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Ranking values within a query (pseudo-ROWNUM)

P: n/a
I hope this helps someone else ... I had struggled some time ago with
attempts to get a rank of values query to work, but then I gave up and
set it aside. I had another reason to attack it, and in between then and
now I learned how to return "setof" values from a function, as well as
how to construct "dynamic" queries inside a function.

Returning the top 10 values from a query is no big deal:

create table my_table (field1 integer, field2 integer, field3 text);
...
select * from my_table order by field1 limit 10;

If you want the top value for each value of field1, a DISTINCT works:

select distinct on (field1) * from my_table
order by field1, field2 desc;

(i.e., the row with the biggest field2 value for each set of rows with
the same field1 value).

However, if you want the top *N* values, it gets a lot trickier.
PostgreSQL lacks the concept of ROWNUM, which would let you filter in
just those rows in the top 5, for example.

Here's what I came up with; I've not applied this to more than a couple
of test cases, so there may very well be flaws in this approach.

create table rank_of_values(rank_of integer, the_value integer);

(The table is necessary so that our functions can return a rowtype.
Someday PostgreSQL may have a way to add a rowtype to the database
without a corresponding table.)

Now there are two functions, with the same name (and Pg isn't confused,
because they have different numbers of arguments).

The first function is a straightforward ranking of values. Given a
column name, and a "FROM" clause, it returns a set of rows with the
column value and rank (tied values do NOT have the same rank).

CREATE FUNCTION fn_rank_values(TEXT,TEXT)
RETURNS setof rank_of_values AS '
DECLARE
t RECORD;
r rank_of_values%ROWTYPE;
curs REFCURSOR;
col ALIAS FOR $1;
stmt ALIAS FOR $2;
rank INTEGER;
BEGIN
OPEN curs FOR EXECUTE 'SELECT "' || col || '" AS
"the_value" ' || stmt;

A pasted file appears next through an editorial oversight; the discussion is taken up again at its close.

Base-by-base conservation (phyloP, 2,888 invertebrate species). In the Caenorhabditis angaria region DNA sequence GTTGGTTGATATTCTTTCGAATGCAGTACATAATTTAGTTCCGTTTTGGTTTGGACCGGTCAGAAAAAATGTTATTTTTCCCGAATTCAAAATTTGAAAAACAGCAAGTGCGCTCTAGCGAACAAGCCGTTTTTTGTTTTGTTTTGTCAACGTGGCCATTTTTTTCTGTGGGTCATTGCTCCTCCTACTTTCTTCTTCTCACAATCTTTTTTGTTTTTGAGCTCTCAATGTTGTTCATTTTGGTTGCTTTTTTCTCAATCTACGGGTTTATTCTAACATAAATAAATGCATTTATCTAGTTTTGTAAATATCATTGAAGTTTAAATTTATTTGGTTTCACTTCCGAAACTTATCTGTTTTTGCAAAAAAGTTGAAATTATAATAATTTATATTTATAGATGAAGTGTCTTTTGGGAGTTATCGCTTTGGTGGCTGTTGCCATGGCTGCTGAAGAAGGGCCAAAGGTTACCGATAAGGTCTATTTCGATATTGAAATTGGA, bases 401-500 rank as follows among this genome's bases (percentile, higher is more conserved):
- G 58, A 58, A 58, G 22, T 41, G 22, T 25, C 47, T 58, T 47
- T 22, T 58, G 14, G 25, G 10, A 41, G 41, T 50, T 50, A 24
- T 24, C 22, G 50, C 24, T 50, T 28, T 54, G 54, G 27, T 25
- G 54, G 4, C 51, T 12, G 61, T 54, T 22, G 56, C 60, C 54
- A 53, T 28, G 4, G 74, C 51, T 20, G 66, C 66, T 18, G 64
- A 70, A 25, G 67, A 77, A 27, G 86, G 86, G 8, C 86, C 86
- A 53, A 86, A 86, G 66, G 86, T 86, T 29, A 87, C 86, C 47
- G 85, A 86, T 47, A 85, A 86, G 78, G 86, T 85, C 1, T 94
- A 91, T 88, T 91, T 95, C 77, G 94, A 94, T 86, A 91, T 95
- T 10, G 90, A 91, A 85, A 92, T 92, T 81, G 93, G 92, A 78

rank := 1;
LOOP
FETCH curs INTO t;
EXIT WHEN NOT FOUND;
r.rank_of = rank;
r.the_value = t.the_value;
RETURN next r;
rank := 1 + rank;
END LOOP;
CLOSE curs;
RETURN;
END;
' LANGUAGE 'plpgsql' STABLE;

The second function is the "rank-within-group" facility. Given a
value-column, a group-column, and a "FROM" clause, it returns the
original value, and its rank within the group formed by identical values
of the group-column.

CREATE FUNCTION fn_rank_values(TEXT,TEXT,TEXT)
RETURNS setof rank_of_values AS '
DECLARE
t RECORD;
r rank_of_values%ROWTYPE;
curs REFCURSOR;
col ALIAS FOR $1;
grp ALIAS FOR $2;
clause ALIAS FOR $3;
rank INTEGER;
curr_grp INTEGER;
stmt TEXT;
BEGIN
stmt := 'SELECT "' || col || '" AS "the_value", "' || grp
|| '" AS "the_group" ' || clause;
OPEN curs FOR EXECUTE stmt;
rank := 1;
LOOP
FETCH curs INTO t;
EXIT WHEN NOT FOUND;
IF curr_grp IS NULL
THEN
curr_grp = t.the_group;
ELSIF curr_grp != t.the_group
THEN
curr_grp = t.the_group;
rank = 1;
END IF;
r.rank_of = rank;
r.the_value = t.the_value;
RETURN next r;
rank := 1 + rank;
END LOOP;
CLOSE curs;
RETURN;
END;
' LANGUAGE 'plpgsql' STABLE;

Now you can do things like this:

select rank_of, the_value from fn_rank_values('field1','from mytable
order by field1') order by rank_of;

which will give you the rank number and original value of each row.

The second function is more interesting, because that's where you get
the ability to do "top N by X" kinds of queries. For instance,

select field1, field2, field3 from my_table
join fn_rank_values('field1','field2','from my_table order by field1,
field2') on (field1=the_value)
where rank_of <= 5 order by field2, rank_of;
--
Jeff Boes vox 269.226.9550 ext 24
Database Engineer fax 269.349.9076
Nexcerpt, Inc. http://www.nexcerpt.com
...Nexcerpt... Extend your Expertise

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Nov 23 '05 #1
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